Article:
Ike Hammers Corn, Hinders Harvest
Chad Lee and Jim Herbek, Extension Agronomists, Plant and Soil Sciences

September 15, 2008

Remnants of Hurricane Ike passed quickly through western Kentucky knocking down corn as it went. Corn was in various stages of kernel fill and dry down. (See the end of this article for more on growth stages.) If corn kernels had not reached black layer prior to the storm, then those kernels would prematurely reach black layer and they will be lightweight. Grain moisture in these fields will be above 35% which normally requires time in the field for dry down.

The challenge is that corn kernels laying near or on the ground will not dry down as quickly as kernels on upright plants with exposure to more air movement. More than likely, these kernels will have to be harvested wet and then dried down in a grain bin.

Downed corn ears run a greater risk of getting ear molds. Many of the fields are dry, possibly giving us a little bit of a break from moldy conditions. Forecasts do not call for rain until Sept. 20, 2008, allowing for more of chance for grain to dry down, and for more of a chance for you to harvest these fields.

This may be a time when you segregate harvest loads if possible, keeping the downed corn away from the rest of your crop. Up to 5% damaged kernels are allowed for U.S. no. 2 corn. Grain harvested from downed corn is more than likely going to be above that threshold and you do not want to penalize your grain from good fields with grain from the damaged ones.

Keeping harvest losses to a minimum is difficult for downed corn. Your combine operator’s manual will be your best guide for combine adjustments. Most of the harvest losses will come from the head of the combine. Adjust stripper plates and snapping bars to prevent ears from falling through. You will run more trash through the combine, but you will lose less grain. Use very slow ground speeds to harvest. You may need to harvest the field based on the pattern of lodged plants rather than the rows of corn. Harvesting lodged corn with the tassels facing the combine usually works well for picking up the ears.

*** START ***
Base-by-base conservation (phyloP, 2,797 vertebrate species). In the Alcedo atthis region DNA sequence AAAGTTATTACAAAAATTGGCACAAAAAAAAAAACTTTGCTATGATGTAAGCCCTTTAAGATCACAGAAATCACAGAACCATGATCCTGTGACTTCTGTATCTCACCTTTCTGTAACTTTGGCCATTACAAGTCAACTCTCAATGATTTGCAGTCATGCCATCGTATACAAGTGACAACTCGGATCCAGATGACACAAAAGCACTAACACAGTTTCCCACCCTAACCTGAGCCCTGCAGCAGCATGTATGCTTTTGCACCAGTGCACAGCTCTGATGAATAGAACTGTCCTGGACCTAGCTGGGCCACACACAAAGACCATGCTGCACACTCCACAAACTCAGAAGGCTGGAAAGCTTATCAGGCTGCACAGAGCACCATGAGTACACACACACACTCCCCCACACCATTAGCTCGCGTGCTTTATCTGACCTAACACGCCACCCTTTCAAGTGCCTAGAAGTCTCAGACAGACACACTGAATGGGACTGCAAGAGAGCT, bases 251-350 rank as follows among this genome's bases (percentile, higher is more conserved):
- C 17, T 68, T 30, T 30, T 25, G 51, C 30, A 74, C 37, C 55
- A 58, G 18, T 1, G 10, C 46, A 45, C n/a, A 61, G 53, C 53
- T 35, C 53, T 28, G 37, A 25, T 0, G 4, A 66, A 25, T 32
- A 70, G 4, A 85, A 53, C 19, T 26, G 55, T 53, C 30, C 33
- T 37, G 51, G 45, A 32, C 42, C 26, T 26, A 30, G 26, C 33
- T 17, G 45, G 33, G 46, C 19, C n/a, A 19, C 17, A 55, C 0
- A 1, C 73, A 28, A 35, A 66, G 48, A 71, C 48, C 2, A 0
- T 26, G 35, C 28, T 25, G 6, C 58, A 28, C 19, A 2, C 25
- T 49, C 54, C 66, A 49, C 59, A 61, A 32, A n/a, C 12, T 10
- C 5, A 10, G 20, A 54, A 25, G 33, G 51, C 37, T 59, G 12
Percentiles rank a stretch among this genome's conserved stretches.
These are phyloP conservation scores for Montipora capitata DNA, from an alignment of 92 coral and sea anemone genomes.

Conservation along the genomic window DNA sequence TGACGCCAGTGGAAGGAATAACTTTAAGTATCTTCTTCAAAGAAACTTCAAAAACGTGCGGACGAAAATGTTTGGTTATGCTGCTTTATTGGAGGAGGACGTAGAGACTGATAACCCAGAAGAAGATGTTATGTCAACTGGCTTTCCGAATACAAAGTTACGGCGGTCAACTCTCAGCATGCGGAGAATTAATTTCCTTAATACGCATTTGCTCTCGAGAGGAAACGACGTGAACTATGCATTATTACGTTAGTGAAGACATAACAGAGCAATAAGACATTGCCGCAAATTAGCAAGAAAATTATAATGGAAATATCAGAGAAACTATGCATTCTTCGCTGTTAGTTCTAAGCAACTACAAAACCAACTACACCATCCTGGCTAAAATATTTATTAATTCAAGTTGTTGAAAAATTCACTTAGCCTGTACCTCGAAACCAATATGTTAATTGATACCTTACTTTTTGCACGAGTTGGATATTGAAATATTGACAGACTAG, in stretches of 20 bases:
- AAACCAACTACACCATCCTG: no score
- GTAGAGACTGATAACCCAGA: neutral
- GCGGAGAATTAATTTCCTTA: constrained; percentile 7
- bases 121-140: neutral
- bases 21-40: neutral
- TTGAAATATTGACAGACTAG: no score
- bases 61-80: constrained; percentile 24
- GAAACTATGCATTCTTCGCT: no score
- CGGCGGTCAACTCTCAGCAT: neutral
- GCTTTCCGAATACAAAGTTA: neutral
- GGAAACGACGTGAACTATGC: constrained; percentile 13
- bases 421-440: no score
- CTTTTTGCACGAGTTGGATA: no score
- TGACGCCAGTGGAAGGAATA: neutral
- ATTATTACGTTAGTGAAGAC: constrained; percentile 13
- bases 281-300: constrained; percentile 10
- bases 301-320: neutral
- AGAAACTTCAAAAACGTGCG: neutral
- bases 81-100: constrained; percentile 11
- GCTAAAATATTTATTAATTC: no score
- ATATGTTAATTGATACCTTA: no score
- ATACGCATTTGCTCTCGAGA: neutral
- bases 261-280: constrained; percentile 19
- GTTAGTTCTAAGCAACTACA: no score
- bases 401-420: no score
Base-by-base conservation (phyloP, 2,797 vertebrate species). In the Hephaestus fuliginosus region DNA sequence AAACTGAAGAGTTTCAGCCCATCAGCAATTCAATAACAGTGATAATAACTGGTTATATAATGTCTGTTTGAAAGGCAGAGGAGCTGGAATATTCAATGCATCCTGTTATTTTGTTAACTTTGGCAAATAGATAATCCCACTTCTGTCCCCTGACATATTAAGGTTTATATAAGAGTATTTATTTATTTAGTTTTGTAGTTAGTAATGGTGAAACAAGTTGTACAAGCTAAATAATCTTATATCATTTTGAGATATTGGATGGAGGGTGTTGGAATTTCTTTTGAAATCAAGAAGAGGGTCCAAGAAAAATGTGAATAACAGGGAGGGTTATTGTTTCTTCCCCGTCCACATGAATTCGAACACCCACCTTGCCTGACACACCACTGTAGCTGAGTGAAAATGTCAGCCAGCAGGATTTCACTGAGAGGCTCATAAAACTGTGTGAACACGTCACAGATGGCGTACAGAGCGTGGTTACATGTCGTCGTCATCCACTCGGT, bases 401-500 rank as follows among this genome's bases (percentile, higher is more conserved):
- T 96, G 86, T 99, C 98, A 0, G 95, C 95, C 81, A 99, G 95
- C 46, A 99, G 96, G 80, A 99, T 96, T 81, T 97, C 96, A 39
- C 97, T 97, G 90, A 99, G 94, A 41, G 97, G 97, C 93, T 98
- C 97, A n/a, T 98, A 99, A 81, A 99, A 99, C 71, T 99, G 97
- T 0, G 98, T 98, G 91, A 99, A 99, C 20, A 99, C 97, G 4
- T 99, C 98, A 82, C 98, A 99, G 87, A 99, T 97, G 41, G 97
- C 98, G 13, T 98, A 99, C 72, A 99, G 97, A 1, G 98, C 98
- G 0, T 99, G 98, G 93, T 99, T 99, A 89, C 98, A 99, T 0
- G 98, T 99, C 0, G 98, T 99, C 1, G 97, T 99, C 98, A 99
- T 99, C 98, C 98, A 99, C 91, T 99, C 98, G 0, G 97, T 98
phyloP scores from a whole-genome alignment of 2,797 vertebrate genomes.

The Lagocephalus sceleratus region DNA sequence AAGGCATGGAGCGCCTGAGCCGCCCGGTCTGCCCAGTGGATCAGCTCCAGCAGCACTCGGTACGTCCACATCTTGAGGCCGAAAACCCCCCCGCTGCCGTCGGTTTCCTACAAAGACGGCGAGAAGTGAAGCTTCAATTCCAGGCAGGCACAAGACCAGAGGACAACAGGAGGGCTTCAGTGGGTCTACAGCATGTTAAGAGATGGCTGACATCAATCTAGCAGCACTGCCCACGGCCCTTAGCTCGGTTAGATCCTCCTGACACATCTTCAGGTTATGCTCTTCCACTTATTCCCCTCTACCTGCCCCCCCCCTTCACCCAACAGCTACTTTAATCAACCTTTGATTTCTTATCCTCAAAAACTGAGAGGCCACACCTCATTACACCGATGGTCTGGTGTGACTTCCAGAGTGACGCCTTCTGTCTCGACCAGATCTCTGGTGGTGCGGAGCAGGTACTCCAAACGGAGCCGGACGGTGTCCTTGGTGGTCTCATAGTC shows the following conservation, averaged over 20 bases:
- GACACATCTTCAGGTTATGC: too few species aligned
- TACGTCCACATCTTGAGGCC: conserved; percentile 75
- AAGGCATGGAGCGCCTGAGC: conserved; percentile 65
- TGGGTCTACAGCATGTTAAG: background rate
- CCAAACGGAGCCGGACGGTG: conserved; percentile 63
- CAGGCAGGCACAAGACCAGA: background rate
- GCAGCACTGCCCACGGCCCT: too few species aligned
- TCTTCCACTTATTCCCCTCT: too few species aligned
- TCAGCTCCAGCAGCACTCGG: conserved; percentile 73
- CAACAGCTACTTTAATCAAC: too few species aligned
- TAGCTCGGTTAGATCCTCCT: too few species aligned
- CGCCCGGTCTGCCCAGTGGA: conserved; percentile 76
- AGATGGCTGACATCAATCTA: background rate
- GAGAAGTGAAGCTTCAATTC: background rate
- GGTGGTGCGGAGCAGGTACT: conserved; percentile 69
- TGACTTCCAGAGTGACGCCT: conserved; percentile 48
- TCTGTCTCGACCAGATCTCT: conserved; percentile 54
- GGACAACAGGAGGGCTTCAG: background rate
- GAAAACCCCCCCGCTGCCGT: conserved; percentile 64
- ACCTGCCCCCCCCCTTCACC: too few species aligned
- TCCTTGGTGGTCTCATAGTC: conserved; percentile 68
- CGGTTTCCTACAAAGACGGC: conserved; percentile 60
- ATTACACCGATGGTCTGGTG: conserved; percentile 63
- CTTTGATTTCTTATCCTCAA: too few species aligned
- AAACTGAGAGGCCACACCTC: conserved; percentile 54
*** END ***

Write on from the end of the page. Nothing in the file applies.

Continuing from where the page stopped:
Several farmers have used add-on reels to help pick up lodged corn. Talk with your neighbors about which reels work best for them. If corn stalks are severely damaged and/or the corn roots are out of the ground, then a soybean head may work better than a corn head.

Finally, be patient. Corn harvest is always a nerve-racking time. Delays, especially with downed corn, will only add to harvest season frustration. Driving too fast will only add to those problems.

Kernel Development
R5, dent stage. Normally occurs at 35 to 42 days after silking. Kernels dented at the top are drying down. Kernels have 55% moisture concentration at the beginning of R5. A line separating yellow from light yellow to white occurs on the kernel. This lines moves from the top of the kernel downward to the base. Stress will hurt yields by hindering dry matter accumulation. A storm like Ike qualifies as stress that will hinder dry matter accumulation.

R6, physiological maturity (black layer). Normally occurs about 55 to 65 days after silking. Kernel moisture is at 30 to 35% concentration at the start of R6, depending on hybrid and the environment. The starch has hardened from the top of the kernel all the way to the base. A black or brown layer is visible at the base of each kernel. (Usually, you can use a thumb nail to remove a bit of the base to expose the black layer.) Dry matter accumulation is complete. Stress at this point can only hinder harvest. Lodged corn qualifies as a stress that hinders harvest.

Sources:
Abendroth. L. 2006. Corn development from R1 to R6. Iowa State Extension. http://www.agronext.iastate.edu/corn/production/management/growth/yield.html

Nicolai, D. and D. Hicks. 2006. Corn development and maturity as affected by wind storm damage. Minnesota Crop eNews. Sept. 1. http://www.extension.umn.edu/cropenews/2006/06MNCN53.htm


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